The importance of sleep for your eyes


With World Sleep Day coming up on 19th March (the Friday before Spring Vernal Equinox of each year) we thought it was a perfect opportunity to explain some important issues related to types of sleeping and your eyesight. 

Why is sleeping important for your eyes?

Getting a good night’s sleep is great for physical and mental health as we already know…but did you know it is important for your eyes too before you started reading this blog? Well, let us explain. 

It is important for your eyes to get a good quality of sleep because it helps them recover from eye strain and blurry vision from reading driving, scrolling on your phone or working on your computer, and dry eyes from air-conditioning in offices and cars. The benefits of sleeping are that it gives your eyes time to rest and to rehydrate with moisture from natural tears. A lack of sleep can cause burst blood vessels in your eyes which gives them a red and bloodshot appearance and discomfort.

Stages of sleep

When you go to bed in the evening you are getting your eyes ready to enter the NREM (Non-Rapid Eye Movement) stages of sleep. Stage 1 is when your eyes start to roll slowly and open and close. Sleeping stage 2 and 3 are when your heart rate slows, your body temperature drops and the muscles of the body starts to relax. The 4th stage of the sleep cycle is called REM (Rapid Eye Movement), which is when you enter a deeper sleep and start to dream. This is a busy time for your eyes because whilst your body is still, your eyes are moving rapidly which actually helps stretch and relax the eye muscles.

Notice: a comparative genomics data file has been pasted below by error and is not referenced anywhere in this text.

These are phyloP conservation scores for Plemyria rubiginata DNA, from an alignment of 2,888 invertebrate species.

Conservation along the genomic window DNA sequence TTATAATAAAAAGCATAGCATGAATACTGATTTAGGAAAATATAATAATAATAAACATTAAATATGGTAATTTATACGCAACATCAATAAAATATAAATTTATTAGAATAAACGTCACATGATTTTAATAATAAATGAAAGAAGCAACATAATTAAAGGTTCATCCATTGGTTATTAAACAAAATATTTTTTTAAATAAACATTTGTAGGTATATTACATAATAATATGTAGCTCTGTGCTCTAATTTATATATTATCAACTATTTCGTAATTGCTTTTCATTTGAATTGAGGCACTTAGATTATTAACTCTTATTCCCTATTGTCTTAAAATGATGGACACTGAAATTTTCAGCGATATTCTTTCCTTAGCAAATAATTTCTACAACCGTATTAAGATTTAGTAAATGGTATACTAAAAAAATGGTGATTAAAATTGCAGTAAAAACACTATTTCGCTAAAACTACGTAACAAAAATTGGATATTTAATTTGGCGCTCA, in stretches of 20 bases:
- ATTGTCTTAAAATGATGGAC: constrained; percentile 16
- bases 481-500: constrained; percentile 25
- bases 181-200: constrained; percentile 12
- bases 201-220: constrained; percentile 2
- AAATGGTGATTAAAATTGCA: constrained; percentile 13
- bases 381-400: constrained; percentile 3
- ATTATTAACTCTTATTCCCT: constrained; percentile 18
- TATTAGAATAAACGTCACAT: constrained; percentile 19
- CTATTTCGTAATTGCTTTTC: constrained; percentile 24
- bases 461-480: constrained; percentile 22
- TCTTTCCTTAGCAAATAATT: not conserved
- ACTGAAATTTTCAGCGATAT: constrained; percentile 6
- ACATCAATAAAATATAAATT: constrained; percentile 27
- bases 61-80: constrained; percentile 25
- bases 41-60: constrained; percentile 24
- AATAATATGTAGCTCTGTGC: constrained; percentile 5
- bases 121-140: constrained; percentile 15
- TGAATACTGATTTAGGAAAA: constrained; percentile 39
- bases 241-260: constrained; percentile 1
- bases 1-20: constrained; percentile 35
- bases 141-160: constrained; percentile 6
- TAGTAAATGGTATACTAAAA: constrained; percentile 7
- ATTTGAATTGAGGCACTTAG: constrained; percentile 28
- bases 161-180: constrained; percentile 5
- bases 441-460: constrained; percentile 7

How to get a good sleep at night

We need to aim to get at least 5 hours of sleep per night (7-8 hours is more ideal) so here we have some tips for keeping your eyes healthy by getting some good quality sleeping time under your belt.

  • Limit your screen time and access to blue light/artificial light before bedtime (ideally 2 hours before bed) so your eyes can prepare for the change in light/time of day and can get ready for sleep.
  • Exercise regularly to help your body unwind at the end of the day.
  • Avoid eating 3 hours before you go to bed, this is because the digestion of the food takes time and energy to do.
  • Avoid alcohol before bed as it will give you a poor quality sleeping pattern.
  • Introduce good sleeping habits such as going to be and waking at the same time so your body gets into a healthy sleeping routine.

We hope that has helped you understand how sleep quality can have a positive effect on your eye health. Now we are off to have a nap! Writing this has made us want to have a deep sleep!